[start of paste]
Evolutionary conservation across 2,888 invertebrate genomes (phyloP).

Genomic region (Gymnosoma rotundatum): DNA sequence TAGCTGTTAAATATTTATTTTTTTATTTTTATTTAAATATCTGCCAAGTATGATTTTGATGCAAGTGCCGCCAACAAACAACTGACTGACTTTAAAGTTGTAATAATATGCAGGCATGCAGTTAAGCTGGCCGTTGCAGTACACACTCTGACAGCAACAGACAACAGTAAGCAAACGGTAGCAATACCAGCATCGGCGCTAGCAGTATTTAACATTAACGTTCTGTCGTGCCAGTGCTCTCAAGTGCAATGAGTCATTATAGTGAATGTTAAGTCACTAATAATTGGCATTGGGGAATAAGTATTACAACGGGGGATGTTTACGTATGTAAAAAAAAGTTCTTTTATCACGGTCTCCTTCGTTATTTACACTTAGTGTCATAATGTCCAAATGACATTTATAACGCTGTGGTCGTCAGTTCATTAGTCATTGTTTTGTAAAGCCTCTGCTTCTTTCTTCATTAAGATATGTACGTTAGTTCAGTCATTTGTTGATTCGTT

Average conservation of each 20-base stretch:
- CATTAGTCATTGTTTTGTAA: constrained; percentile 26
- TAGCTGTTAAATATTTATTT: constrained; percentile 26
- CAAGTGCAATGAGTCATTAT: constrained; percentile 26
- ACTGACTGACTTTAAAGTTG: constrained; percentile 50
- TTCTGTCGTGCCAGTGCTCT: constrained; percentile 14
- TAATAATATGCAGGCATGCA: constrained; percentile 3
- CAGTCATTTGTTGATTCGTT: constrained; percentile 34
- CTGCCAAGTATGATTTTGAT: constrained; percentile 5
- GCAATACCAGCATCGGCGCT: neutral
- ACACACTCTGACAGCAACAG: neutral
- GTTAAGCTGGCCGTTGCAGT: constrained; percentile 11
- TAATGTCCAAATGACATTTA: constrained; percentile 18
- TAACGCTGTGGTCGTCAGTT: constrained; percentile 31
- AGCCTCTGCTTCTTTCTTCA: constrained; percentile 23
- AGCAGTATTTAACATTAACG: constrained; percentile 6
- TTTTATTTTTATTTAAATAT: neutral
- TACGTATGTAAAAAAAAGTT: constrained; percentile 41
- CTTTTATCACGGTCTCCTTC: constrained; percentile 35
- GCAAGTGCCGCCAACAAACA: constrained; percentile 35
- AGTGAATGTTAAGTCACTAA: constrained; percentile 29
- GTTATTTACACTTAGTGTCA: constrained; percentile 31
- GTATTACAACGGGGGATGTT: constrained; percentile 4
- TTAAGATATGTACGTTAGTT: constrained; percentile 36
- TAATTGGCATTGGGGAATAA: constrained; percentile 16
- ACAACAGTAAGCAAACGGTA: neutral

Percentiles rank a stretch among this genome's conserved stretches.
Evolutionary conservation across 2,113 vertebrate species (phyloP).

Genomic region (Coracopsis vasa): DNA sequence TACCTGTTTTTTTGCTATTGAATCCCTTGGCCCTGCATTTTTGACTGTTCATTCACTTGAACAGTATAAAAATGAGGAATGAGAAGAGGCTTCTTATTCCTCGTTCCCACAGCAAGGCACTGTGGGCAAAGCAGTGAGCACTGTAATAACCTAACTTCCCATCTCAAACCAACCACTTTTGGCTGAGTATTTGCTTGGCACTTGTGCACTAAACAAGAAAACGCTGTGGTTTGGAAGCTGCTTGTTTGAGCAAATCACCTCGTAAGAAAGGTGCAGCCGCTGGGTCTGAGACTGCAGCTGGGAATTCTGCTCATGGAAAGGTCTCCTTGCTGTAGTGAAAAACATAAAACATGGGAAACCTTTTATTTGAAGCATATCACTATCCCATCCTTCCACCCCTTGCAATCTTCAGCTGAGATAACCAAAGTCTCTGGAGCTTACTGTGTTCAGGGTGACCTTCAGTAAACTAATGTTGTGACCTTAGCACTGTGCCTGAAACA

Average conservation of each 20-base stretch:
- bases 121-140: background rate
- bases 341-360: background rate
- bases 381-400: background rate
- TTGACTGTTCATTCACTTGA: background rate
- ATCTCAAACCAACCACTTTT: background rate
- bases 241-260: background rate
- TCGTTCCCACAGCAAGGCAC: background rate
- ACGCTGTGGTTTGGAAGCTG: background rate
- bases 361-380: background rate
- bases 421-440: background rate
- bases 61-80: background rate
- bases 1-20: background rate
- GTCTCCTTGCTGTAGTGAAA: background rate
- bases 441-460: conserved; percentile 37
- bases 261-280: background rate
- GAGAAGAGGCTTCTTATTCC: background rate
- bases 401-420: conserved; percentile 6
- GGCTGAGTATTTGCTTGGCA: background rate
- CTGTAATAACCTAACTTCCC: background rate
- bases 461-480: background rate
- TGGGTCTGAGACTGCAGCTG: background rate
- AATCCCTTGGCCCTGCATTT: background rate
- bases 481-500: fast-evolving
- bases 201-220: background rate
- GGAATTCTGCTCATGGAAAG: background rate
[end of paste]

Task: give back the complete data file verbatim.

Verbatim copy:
Evolutionary conservation across 2,888 invertebrate genomes (phyloP).

Genomic region (Gymnosoma rotundatum): DNA sequence TAGCTGTTAAATATTTATTTTTTTATTTTTATTTAAATATCTGCCAAGTATGATTTTGATGCAAGTGCCGCCAACAAACAACTGACTGACTTTAAAGTTGTAATAATATGCAGGCATGCAGTTAAGCTGGCCGTTGCAGTACACACTCTGACAGCAACAGACAACAGTAAGCAAACGGTAGCAATACCAGCATCGGCGCTAGCAGTATTTAACATTAACGTTCTGTCGTGCCAGTGCTCTCAAGTGCAATGAGTCATTATAGTGAATGTTAAGTCACTAATAATTGGCATTGGGGAATAAGTATTACAACGGGGGATGTTTACGTATGTAAAAAAAAGTTCTTTTATCACGGTCTCCTTCGTTATTTACACTTAGTGTCATAATGTCCAAATGACATTTATAACGCTGTGGTCGTCAGTTCATTAGTCATTGTTTTGTAAAGCCTCTGCTTCTTTCTTCATTAAGATATGTACGTTAGTTCAGTCATTTGTTGATTCGTT

Average conservation of each 20-base stretch:
- CATTAGTCATTGTTTTGTAA: constrained; percentile 26
- TAGCTGTTAAATATTTATTT: constrained; percentile 26
- CAAGTGCAATGAGTCATTAT: constrained; percentile 26
- ACTGACTGACTTTAAAGTTG: constrained; percentile 50
- TTCTGTCGTGCCAGTGCTCT: constrained; percentile 14
- TAATAATATGCAGGCATGCA: constrained; percentile 3
- CAGTCATTTGTTGATTCGTT: constrained; percentile 34
- CTGCCAAGTATGATTTTGAT: constrained; percentile 5
- GCAATACCAGCATCGGCGCT: neutral
- ACACACTCTGACAGCAACAG: neutral
- GTTAAGCTGGCCGTTGCAGT: constrained; percentile 11
- TAATGTCCAAATGACATTTA: constrained; percentile 18
- TAACGCTGTGGTCGTCAGTT: constrained; percentile 31
- AGCCTCTGCTTCTTTCTTCA: constrained; percentile 23
- AGCAGTATTTAACATTAACG: constrained; percentile 6
- TTTTATTTTTATTTAAATAT: neutral
- TACGTATGTAAAAAAAAGTT: constrained; percentile 41
- CTTTTATCACGGTCTCCTTC: constrained; percentile 35
- GCAAGTGCCGCCAACAAACA: constrained; percentile 35
- AGTGAATGTTAAGTCACTAA: constrained; percentile 29
- GTTATTTACACTTAGTGTCA: constrained; percentile 31
- GTATTACAACGGGGGATGTT: constrained; percentile 4
- TTAAGATATGTACGTTAGTT: constrained; percentile 36
- TAATTGGCATTGGGGAATAA: constrained; percentile 16
- ACAACAGTAAGCAAACGGTA: neutral

Percentiles rank a stretch among this genome's conserved stretches.
Evolutionary conservation across 2,113 vertebrate species (phyloP).

Genomic region (Coracopsis vasa): DNA sequence TACCTGTTTTTTTGCTATTGAATCCCTTGGCCCTGCATTTTTGACTGTTCATTCACTTGAACAGTATAAAAATGAGGAATGAGAAGAGGCTTCTTATTCCTCGTTCCCACAGCAAGGCACTGTGGGCAAAGCAGTGAGCACTGTAATAACCTAACTTCCCATCTCAAACCAACCACTTTTGGCTGAGTATTTGCTTGGCACTTGTGCACTAAACAAGAAAACGCTGTGGTTTGGAAGCTGCTTGTTTGAGCAAATCACCTCGTAAGAAAGGTGCAGCCGCTGGGTCTGAGACTGCAGCTGGGAATTCTGCTCATGGAAAGGTCTCCTTGCTGTAGTGAAAAACATAAAACATGGGAAACCTTTTATTTGAAGCATATCACTATCCCATCCTTCCACCCCTTGCAATCTTCAGCTGAGATAACCAAAGTCTCTGGAGCTTACTGTGTTCAGGGTGACCTTCAGTAAACTAATGTTGTGACCTTAGCACTGTGCCTGAAACA

Average conservation of each 20-base stretch:
- bases 121-140: background rate
- bases 341-360: background rate
- bases 381-400: background rate
- TTGACTGTTCATTCACTTGA: background rate
- ATCTCAAACCAACCACTTTT: background rate
- bases 241-260: background rate
- TCGTTCCCACAGCAAGGCAC: background rate
- ACGCTGTGGTTTGGAAGCTG: background rate
- bases 361-380: background rate
- bases 421-440: background rate
- bases 61-80: background rate
- bases 1-20: background rate
- GTCTCCTTGCTGTAGTGAAA: background rate
- bases 441-460: conserved; percentile 37
- bases 261-280: background rate
- GAGAAGAGGCTTCTTATTCC: background rate
- bases 401-420: conserved; percentile 6
- GGCTGAGTATTTGCTTGGCA: background rate
- CTGTAATAACCTAACTTCCC: background rate
- bases 461-480: background rate
- TGGGTCTGAGACTGCAGCTG: background rate
- AATCCCTTGGCCCTGCATTT: background rate
- bases 481-500: fast-evolving
- bases 201-220: background rate
- GGAATTCTGCTCATGGAAAG: background rate